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CAFB commander praises community, base relations

 

Larry Cantrell, left, talks with Columbus Air Force Base's Col. Douglas Gosney after the Tuesday meeting of Rotary Club at Lion Hills Center.

Larry Cantrell, left, talks with Columbus Air Force Base's Col. Douglas Gosney after the Tuesday meeting of Rotary Club at Lion Hills Center. Photo by: Deanna Robinson/Dispatch Staff

 

Isabelle Altman

 

 

Throughout his Air Force career, Col. Doug Gosney has lived in about a dozen different communities -- but he says none have been as welcoming to him as Columbus and Lowndes County residents are to airmen at the Columbus Air Force Base. 

 

"You open up your homes and your churches and your schools to our families, and it means, as a father ... it means a lot to me," Gosney told the members of Columbus Rotary at their weekly lunch meeting at Lion Hills Tuesday. 

 

Gosney, CAFB commander, attended the meeting to update Rotarians on the goings-on at the base, which in September celebrated its 75th anniversary. Primarily, he emphasized the importance of the relationship between the base and the local community.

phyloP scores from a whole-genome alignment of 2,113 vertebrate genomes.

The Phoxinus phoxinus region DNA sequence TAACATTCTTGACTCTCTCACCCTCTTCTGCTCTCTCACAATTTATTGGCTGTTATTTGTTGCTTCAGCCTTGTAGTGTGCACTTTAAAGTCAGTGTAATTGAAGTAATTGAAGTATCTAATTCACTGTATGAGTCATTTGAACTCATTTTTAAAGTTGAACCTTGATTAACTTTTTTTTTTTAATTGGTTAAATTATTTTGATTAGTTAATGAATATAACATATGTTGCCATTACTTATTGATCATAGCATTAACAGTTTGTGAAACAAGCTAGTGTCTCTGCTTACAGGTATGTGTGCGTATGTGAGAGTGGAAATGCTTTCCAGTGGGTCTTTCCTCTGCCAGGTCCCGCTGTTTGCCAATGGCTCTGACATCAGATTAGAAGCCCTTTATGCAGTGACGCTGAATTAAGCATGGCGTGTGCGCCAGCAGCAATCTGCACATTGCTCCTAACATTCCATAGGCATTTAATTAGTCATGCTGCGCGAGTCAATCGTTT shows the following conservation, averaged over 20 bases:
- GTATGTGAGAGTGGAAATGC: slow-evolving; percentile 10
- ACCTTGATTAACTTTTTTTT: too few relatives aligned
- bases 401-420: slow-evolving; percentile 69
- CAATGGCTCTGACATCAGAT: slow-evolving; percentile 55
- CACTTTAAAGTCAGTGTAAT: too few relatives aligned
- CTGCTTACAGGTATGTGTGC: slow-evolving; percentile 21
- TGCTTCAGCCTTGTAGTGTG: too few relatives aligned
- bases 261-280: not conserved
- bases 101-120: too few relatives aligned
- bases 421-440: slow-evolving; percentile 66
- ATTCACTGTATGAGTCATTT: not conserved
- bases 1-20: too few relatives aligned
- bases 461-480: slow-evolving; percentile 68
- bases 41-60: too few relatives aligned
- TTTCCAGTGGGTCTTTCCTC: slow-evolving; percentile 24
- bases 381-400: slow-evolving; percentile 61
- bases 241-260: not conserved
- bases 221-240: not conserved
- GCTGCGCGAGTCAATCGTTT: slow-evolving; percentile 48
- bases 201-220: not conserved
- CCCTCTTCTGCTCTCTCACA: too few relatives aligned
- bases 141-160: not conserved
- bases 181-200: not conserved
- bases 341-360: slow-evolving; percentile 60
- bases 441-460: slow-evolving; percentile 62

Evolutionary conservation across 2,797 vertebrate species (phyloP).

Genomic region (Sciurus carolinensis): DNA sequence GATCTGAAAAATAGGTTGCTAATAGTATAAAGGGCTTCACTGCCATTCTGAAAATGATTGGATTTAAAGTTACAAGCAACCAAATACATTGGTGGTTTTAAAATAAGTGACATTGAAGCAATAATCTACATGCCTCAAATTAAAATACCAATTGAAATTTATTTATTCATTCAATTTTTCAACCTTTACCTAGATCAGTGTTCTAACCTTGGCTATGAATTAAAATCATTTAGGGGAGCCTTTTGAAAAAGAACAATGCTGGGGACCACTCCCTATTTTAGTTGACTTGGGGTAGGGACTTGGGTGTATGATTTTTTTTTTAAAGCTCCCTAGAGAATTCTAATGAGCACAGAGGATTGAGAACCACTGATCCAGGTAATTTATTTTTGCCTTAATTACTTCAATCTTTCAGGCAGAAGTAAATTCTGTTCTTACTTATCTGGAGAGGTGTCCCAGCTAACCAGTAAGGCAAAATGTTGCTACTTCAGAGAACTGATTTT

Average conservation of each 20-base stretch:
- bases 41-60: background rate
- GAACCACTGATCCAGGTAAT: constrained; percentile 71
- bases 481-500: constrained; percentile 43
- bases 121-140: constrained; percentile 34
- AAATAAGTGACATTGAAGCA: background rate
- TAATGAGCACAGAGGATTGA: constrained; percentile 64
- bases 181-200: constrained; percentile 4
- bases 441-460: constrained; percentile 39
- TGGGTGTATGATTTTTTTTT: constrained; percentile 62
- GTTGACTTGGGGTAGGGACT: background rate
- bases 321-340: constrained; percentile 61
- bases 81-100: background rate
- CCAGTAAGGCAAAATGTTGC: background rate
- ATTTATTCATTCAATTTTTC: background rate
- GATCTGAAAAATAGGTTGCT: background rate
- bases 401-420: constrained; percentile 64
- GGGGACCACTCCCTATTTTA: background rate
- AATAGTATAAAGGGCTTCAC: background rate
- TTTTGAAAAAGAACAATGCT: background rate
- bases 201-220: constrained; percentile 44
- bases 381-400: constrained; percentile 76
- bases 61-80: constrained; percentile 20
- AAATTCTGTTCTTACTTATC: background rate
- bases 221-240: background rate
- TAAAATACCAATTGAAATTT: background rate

In fiscal year 2016, Gosney said, the base contributed $260.8 million in total economic impact to the Columbus community -- and that doesn't include the impact of numerous Air Force retirees who have chosen to make Columbus home, he added. 

 

The $260.8 million includes nearly $145 million in payroll and another $83.5 million in annual expenditures, including contracts for everything from construction to aircraft maintenance. 

 

The total number also includes $32.7 million in indirect jobs, Gosney said.  

 

"These include teachers, waitresses, medical personnel -- people that benefit from the base's presence and the increased population which brings in extra work," Gosney said. 

 

Gosney also updated Rotarians on the CAFB's partnerships with local organizations like the Columbus Lowndes Chamber of Commerce and the Golden Triangle Development LINK. He also talked about upcoming events -- the biggest of which is the "Wings Over Columbus" air show, which will feature the Thunderbirds on April 21-22. 

 

"It'll be four years since Columbus has last had an air show," Gosney said. "... Any time you have the Thunderbirds at an air show, that means a lot of really good acts are going to follow as well. 

 

"They want to follow the Blue Angels and the Thunderbirds because they know that's where the crowds are going to be," he added.

 

 

 

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